Flavius Julius Constantius (d. ... Events November 7 - Athanasius is banished to Trier, on the charge that he prevented the corn fleet from sailing to Constantinople. ... Events February 6 - Julius is elected pope. ... Flavius Stilicho (c. ... Events September 6 - Battle of the Frigidus: The christian Roman Emperor Theodosius I defeats and kills the pagan usurper Eugenius and his Frankish magister militum Arbogast. ... Events Theodosius II succeeds his father Arcadius as Emperor of the Eastern half of the Roman Empire In the summer of this year, the usurper Constantine III captures Spain, destroying the loyalist forces defending it. ... Magister militum (Latin for Master of the Soldiers) was a top-level command used in the later Roman Empire, dating from the reign of Constantine. ... Costantius on a solidus. ... Events January 1 - Constantius III marries Galla Placidia, sister of Honorius. ... Events February 8 - Constantius III becomes Co_Emperor of the Western Roman Empire June 7 - Roman Emperor Theodosius II marries Aelia Eudocia, formerly known as Athenais. ... This article or section does not cite its references or sources. ... Flavius Castinus held the position of patricius in the court of Roman Emperor Flavius Augustus Honorius at the time of his death, and most likely for some time before. ... Centuries: 4th century - 5th century - 6th century Decades: 370s - 380s - 390s - 400s - 410s - 420s - 430s - 440s - 450s - 460s - 470s Years: 420 421 422 423 424 425 426 427 428 429 Events: Saint Augustine of Hippo publishes The City of God Validity limit for the information on Western Roman Empire in... Count Boniface (in Latin, Comes Bonifacius) (d. ... Events July 31 - Sixtus is elected to succeed Celestine as Pope. ... Flavius Aëtius or simply Flava Flav, ( 396–454), was a Roman general of the closing period of the Western Roman Empire. ... Events Petronius Maximus becomes Roman Consul John of Antioch and Cyril of Alexandria sign the Formula of Reunion, thus ending their conflict over the Nestorian controversy and the Council of Ephesus. ... Events September 21 - Roman Emperor Valentinian III assassinates Aëtius in his own throne room. ... Petronius Maximus on a coin. ... Events Attila murders his brother and co-king Bleda. ... Events June 2 - Gaiseric leads the Vandals into Rome and plunder the city for two weeks. ... Ricimer monogram on the reverse of this coin by Libius Severus. ... Events Emperor Marcian quells disturbances on the Armenian frontier. ... Events Relations between the Roman Emperor Anthemius and the general Ricimer deteriorate completely. ... Gundobad, Patrician of Rome (472-473) also became King of the Burgundians (473-516), after his father, though he had to fight off three brothers to seize his title. ... Events Relations between the Roman Emperor Anthemius and the general Ricimer deteriorate completely. ... Events Glycerius is named Western Roman Emperor. ... The following is a list of the Kings of Burgundy // Kings of the Burgundians Gebicca (late 4th century–407) Godemar Giselcar Gundicar (413–436) Aetius moves the Burgundians into Sapaudia (Upper Rhone Basin) Gunderic/Gundioc (436–473) opposed by Chilperic I (443–c. ... Events Glycerius is named Western Roman Emperor. ... Sigismund becomes king of Burgundy. ... This article or section does not cite its references or sources. ... Events August - The usurper Basiliscus is deposed and Zeno is restored as Eastern Roman Emperor. ... Events February 25 - Odoacer agrees to a mediated peace with Theodoric the Great, and is later killed by him personally. ... The following is a list of barbarian kings of Italy: Maximinus Thrax (235-238) Odoacer (476-493) Ostrogothic Kings of Italy Theoderic (493-526) Athalaric (526-534) Theodahad (534-536) Witiges (536-540) Heldebadus (540-541) Totila (541-552) Teias (552) Teias was killed by the Byzantine general Narses, and... al-Harith ibn Jabalah was a king of the Ghassanids, an pre-Islamic Arab people who lived on the eastern frontier of the Byzantine Empire. ... For other uses, see number 529. ... Events The Nubian kingdom of Alodia is converted to Christianity, according to John of Ephesus. ... language|Arabic]]:الغساسنة) were [[Arab Christian|Arab it is assumed that the Ghassanids adopted the religion of Christianity from the native Aramaeans and Romans. ... Kubrat (Bulgarian: Кубрат, Greek: χουβρτου) became the first bulgar BaltAvar in 632 by uniting under single rule all the Bulgar tribes and defeating the Avars. ...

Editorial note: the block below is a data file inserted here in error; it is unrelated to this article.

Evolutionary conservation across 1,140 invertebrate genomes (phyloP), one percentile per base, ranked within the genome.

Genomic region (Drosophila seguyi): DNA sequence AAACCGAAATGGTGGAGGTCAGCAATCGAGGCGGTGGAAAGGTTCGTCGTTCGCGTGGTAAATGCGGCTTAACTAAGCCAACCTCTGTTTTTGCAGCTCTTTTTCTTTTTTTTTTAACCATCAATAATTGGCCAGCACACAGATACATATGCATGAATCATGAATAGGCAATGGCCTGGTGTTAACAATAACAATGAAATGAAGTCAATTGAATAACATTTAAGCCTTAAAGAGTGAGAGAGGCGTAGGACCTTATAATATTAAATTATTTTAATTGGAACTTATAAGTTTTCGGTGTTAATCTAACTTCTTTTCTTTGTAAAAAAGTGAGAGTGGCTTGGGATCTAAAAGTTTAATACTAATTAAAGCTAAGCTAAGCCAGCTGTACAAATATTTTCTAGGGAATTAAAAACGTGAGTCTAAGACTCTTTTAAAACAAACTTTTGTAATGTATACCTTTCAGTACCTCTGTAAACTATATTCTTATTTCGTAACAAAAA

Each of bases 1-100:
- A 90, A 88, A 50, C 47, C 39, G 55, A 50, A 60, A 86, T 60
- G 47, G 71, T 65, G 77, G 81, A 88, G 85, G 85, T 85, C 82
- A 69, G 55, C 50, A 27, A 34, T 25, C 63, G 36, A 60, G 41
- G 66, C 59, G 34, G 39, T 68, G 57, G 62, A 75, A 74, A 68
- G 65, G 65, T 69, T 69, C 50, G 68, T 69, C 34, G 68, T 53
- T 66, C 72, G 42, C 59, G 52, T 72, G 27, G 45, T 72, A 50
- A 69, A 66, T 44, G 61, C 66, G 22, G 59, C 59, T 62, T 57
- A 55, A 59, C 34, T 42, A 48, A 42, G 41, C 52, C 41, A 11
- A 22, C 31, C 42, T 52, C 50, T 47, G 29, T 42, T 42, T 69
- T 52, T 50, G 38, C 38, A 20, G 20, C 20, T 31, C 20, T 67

See also

Patricanships are titles acknowledged by senators of major towns in Italy, that provided to those landed gentry and the nobility hereditary status of Patricans of such cities. ...


  • Kurt Raaflaub, ed. Social Struggles in Archaic Rome: New Perspectives on the Conflict of the Orders (Blackwell Publishing, 2005)

  Results from FactBites:
Patrician - Wikipedia, the free encyclopedia (881 words)
The patricians claimed to be able to trace their family to the original populace of Rome before the reign of Ancus Marcius and strong ties to the earliest members of the Roman Senate.
Patrician status was inherited, and intermarriage between patricians and plebeians was forbidden.
In modern English, the word patrician is generally used to denote a member of the upper class, often with connotations of inherited wealth, elitism, and a sense of noblesse oblige.
Patrician - definition of Patrician in Encyclopedia (210 words)
Patricians (Patricii) were the uppermost elite class of ancient Rome.
The word patrician, or patricius, is partly based on the Latin word Pater, which means father.
By the end of the fifth century, it had become the title of the man who held the power behind the Imperial throne, usually a general of the Roman army, such as Stilicho, Aetius, Boniface, and Ricimer.
  More results at FactBites »